What's the Point of the Bathroom Exhaust Fan?

taking a shower
Bathroom fans are essential for removing moisture from bathrooms and preventing mold growth. Manuel Breva Colmeiro/Getty Images

If you've ever had to deal with a bathroom that lacks a working fan or window, you know exactly how unpleasant the experience can be. Odors, normally whisked away in just a few minutes, may linger for much longer, whether from poop or powerful bathroom cleaning products.

But moisture is the real enemy. Humidity from showers fogs up the mirror and leaks into walls. As the warm air cools, it turns into water, and gets trapped in the walls.


"Indoor condensation can lead to mold growth," says Dave Bayne, CEO and owner of A1 Mold Testing & Remediation. "Drywall is porous and paint is breathable, so the moisture can seep into the drywall and create fungal growth," often in places where you can't see it.

If you're exposed to mold long enough (or if your body is allergic or sensitive to its spores), the Centers for Disease Control and Prevention indicates that you may suffer a laundry list of ill effects, from allergies to coughing to skin irritation.

Excessive moisture may also cause peeling paint and wallpaper and even contribute to warped doors and rusted fixtures. Dampness also fuels bacterial growth and other nasties.

By simply turning on the bathroom fan, you minimize a lot of those problems. "You should turn the fan on each time you run water in the bathroom and leave it running for about 20 minutes after you open the [bathroom] door," says Bayne. The most important time to do this is after you shower. If you're continually forgetting to turn it off, install a fan timer. And though it's seldom done, the fan should be cleaned at least yearly.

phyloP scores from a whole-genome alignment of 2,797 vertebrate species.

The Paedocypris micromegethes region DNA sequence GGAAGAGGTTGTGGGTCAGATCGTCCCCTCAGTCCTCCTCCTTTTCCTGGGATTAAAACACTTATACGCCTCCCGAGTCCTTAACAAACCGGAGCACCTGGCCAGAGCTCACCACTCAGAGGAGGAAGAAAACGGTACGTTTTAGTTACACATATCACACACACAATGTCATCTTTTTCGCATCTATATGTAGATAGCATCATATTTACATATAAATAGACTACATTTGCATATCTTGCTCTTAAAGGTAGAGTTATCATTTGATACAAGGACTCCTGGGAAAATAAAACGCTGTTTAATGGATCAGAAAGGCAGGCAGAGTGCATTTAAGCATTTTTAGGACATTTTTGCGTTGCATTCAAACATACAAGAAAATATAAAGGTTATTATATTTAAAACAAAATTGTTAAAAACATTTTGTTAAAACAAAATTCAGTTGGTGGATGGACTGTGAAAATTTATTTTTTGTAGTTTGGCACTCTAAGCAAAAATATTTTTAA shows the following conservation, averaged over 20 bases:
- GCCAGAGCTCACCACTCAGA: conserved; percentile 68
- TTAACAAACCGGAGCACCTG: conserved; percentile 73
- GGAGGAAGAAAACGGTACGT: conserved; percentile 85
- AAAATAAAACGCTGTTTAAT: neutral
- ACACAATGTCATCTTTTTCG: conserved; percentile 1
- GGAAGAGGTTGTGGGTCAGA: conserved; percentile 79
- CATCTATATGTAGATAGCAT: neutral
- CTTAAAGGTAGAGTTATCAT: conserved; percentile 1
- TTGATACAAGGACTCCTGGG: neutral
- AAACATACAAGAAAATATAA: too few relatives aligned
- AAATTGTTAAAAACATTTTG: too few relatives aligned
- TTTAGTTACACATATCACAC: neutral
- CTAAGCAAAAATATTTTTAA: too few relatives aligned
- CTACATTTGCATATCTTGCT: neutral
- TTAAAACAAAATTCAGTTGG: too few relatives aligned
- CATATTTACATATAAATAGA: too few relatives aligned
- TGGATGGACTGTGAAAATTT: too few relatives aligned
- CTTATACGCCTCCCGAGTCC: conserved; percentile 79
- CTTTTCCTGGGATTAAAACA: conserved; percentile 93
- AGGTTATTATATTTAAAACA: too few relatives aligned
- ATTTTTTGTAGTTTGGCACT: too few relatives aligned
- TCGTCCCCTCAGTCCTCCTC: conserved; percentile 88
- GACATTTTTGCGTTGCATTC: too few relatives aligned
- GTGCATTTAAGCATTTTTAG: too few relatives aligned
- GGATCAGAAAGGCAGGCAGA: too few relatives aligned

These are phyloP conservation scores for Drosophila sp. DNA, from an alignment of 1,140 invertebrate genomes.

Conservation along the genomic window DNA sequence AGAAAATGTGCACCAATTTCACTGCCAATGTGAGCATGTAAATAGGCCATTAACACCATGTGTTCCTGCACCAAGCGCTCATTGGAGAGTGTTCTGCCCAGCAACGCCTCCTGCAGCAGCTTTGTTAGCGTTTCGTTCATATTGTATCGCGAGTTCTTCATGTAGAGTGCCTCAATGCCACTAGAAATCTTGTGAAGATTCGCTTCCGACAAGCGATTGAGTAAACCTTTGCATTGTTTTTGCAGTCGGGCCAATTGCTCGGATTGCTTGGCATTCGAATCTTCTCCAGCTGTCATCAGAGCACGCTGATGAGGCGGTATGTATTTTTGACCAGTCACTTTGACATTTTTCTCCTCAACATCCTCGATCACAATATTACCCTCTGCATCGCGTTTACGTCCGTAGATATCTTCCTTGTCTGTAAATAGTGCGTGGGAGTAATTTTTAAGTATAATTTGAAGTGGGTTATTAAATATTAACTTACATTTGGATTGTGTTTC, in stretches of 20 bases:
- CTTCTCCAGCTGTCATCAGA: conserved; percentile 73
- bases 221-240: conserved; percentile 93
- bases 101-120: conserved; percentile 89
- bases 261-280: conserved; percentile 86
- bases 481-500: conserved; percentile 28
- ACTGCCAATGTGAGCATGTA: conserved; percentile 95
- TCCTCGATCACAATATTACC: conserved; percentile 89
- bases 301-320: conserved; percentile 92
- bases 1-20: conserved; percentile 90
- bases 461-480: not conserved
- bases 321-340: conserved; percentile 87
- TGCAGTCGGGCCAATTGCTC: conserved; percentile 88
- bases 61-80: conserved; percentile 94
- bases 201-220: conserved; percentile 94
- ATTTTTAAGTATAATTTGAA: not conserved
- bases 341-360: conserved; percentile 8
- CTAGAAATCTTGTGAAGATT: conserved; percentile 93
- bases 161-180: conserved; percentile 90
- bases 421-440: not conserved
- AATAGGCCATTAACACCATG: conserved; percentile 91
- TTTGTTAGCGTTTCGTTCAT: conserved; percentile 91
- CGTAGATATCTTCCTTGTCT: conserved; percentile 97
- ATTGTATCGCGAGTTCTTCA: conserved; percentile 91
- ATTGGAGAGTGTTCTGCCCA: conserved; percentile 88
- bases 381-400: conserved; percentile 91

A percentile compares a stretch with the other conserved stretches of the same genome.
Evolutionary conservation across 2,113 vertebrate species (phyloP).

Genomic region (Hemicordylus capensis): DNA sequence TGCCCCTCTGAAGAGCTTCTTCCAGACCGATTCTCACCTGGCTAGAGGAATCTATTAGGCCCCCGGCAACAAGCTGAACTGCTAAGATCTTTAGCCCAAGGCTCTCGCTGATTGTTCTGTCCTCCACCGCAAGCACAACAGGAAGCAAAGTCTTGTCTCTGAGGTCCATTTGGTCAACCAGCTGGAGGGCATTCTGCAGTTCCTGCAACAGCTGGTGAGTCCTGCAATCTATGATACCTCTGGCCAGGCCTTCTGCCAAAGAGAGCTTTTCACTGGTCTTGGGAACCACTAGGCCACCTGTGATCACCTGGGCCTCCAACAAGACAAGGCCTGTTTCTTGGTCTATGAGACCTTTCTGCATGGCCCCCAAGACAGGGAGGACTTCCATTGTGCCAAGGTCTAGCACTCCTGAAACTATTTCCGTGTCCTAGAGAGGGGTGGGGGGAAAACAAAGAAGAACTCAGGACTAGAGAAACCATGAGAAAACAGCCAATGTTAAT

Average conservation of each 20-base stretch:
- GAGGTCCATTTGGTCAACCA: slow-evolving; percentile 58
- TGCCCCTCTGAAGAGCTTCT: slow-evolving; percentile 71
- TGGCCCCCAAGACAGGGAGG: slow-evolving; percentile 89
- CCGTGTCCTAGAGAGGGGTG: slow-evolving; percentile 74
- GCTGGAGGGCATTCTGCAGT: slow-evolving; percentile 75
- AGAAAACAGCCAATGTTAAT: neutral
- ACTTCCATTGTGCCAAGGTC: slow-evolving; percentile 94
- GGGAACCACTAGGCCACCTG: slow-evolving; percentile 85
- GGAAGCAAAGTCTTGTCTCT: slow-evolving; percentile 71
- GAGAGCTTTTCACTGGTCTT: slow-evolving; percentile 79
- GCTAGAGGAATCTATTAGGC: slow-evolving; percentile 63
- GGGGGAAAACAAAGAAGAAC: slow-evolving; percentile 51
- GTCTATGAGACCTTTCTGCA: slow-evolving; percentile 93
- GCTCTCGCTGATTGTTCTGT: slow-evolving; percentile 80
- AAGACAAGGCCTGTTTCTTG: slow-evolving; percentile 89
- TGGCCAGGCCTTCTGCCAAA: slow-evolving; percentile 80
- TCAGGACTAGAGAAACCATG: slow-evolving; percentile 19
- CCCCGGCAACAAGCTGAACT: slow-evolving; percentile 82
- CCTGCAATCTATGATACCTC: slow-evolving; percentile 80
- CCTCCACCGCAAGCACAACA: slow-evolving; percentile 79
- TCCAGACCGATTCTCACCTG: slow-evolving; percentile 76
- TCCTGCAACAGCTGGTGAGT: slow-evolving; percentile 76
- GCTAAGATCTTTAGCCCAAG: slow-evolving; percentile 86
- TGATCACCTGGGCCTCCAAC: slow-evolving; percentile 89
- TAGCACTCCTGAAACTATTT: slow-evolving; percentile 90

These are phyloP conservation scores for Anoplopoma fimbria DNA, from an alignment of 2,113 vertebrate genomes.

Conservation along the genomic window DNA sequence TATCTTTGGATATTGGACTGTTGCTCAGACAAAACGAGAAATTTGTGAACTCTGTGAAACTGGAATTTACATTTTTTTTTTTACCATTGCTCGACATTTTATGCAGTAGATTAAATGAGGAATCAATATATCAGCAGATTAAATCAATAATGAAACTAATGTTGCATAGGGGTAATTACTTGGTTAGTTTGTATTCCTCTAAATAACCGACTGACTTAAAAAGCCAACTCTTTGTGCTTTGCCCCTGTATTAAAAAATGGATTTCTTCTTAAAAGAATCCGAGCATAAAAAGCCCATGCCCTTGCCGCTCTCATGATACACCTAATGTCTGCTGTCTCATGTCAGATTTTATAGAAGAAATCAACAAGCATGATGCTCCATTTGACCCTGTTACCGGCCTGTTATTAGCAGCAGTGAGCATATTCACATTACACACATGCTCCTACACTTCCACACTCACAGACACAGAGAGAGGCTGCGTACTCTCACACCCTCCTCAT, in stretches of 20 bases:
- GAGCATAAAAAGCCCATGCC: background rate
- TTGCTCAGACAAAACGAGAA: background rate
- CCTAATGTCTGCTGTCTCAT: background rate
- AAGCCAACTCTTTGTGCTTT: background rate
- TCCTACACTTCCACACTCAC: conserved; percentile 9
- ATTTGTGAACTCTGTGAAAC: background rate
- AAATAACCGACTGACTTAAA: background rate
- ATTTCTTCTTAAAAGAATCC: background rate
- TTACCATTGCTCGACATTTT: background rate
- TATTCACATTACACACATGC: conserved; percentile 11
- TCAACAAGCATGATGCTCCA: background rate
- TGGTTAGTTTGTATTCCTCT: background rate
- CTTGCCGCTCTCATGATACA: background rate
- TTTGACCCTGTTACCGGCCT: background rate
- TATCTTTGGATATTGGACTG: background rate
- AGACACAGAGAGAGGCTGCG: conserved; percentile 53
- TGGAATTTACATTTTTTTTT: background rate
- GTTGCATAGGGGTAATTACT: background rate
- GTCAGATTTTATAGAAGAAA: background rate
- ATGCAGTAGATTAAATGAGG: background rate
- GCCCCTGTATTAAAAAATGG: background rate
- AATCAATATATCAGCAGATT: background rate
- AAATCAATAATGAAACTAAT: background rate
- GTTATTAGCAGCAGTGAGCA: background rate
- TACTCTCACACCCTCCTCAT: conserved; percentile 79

If you're a homeowner, be sure that your fan is properly vented directly to the home's exterior via an insulated duct. "It was common in the '70s and '80s for it to be vented into the attic space," says Bayne. "Building codes today require that the exhaust is vented outside through insulated ducting to a roof vent that goes directly to the exterior." Otherwise, you may be contributing to moisture and mold problems in your attic or wall spaces.

If you don't have a bathroom fan, most building codes in the U.S. specify that there must be an operable window to allow for better airflow.


Bathroom Exhaust Fan FAQ

Why do you need a bathroom fan?
A bathroom fan is essential because it helps expel moisture from the bathroom. It also eliminates odor and maintains a clean environment in restrooms. A bathroom fan ensures a comfortable ambiance by eliminating undesired smells.
How long should the fan be running?
You should turn on the fan as soon as you turn on the shower or bath water. Additionally, leave the fan on for about 20 minutes after you’re finished bathing. This will help keep your bathroom free of moisture and mold.
Is it hard to replace a bathroom exhaust fan?
Replacing a bathroom exhaust fan is fairly simple and doesn’t involve much work. In fact, you can use the existing connections and wires to attach a new fan in place. Just buy a fan of the same size as the fan you are replacing to avoid ceiling hole adjustments. Remember to use switch wires and connect the new wires by hand to avoid mistakes.
How do you select the right size bathroom fan?
Bathroom fans are rated per the airflow in CFM (cubic feet per minute). The rule of thumb is that you need at least 1 CFM per square foot of room area, if your bathroom is less than 100 square feet. So, a bathroom of 60 square feet would need a 60 CFM fan. For bathrooms larger than 100 square feet, add up the CFMs associated with each fixture you have to determine what size fan to buy.